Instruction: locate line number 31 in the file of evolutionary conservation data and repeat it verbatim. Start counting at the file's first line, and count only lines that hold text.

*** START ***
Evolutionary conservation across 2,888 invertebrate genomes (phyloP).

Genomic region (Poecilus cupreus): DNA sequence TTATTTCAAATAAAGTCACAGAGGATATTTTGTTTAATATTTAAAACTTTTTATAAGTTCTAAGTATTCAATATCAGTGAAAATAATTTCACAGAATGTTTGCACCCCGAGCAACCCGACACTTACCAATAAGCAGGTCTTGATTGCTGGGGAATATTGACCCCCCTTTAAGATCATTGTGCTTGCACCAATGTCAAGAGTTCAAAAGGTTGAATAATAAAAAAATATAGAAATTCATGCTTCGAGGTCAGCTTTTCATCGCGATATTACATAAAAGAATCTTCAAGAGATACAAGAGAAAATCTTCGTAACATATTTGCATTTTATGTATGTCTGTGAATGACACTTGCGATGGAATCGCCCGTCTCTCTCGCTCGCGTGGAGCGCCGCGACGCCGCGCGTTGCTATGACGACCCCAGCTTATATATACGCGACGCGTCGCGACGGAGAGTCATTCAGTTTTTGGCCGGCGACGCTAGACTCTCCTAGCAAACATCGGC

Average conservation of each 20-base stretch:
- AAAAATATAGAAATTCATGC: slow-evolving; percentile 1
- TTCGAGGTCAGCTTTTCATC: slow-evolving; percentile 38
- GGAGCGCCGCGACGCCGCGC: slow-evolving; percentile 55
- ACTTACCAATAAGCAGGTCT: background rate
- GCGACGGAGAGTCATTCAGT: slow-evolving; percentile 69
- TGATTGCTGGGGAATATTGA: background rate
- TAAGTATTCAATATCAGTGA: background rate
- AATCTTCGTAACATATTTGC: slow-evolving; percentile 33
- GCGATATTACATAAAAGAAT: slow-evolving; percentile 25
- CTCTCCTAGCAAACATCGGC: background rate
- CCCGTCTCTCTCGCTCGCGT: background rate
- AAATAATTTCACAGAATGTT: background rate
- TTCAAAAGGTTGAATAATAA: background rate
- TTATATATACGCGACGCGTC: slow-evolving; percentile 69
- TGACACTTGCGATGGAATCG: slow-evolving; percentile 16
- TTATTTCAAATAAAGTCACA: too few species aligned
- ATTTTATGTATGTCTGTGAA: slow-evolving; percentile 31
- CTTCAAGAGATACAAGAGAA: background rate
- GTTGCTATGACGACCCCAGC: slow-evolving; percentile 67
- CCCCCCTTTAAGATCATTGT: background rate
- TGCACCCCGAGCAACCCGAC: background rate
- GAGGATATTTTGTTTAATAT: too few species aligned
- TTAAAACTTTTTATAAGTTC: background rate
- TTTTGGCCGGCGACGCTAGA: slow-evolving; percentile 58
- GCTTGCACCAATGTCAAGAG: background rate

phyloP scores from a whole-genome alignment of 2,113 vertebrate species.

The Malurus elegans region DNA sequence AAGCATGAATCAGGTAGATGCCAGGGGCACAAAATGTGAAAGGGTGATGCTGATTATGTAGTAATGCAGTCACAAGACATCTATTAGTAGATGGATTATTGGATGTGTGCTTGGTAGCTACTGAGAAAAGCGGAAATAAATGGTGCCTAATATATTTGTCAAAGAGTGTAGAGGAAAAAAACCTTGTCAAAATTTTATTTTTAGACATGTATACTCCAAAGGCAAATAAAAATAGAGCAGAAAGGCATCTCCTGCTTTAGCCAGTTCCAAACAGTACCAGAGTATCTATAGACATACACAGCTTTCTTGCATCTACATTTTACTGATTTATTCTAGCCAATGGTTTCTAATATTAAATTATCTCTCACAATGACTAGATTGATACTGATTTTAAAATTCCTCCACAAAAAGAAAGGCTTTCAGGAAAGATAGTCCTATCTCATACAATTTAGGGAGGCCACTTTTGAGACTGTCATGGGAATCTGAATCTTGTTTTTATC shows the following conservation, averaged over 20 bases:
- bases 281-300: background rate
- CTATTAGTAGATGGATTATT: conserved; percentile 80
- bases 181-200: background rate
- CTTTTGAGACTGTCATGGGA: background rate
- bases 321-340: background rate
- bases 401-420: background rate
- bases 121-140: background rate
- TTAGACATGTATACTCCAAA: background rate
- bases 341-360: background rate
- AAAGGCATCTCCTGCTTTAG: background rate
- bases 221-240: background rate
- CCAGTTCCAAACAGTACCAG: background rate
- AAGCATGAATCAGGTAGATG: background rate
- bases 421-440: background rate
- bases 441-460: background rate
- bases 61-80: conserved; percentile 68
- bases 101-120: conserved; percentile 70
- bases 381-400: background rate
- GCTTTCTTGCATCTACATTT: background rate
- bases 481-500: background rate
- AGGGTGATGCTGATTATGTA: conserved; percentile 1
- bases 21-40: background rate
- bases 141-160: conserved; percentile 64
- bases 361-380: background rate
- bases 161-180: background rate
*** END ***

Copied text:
- bases 281-300: background rate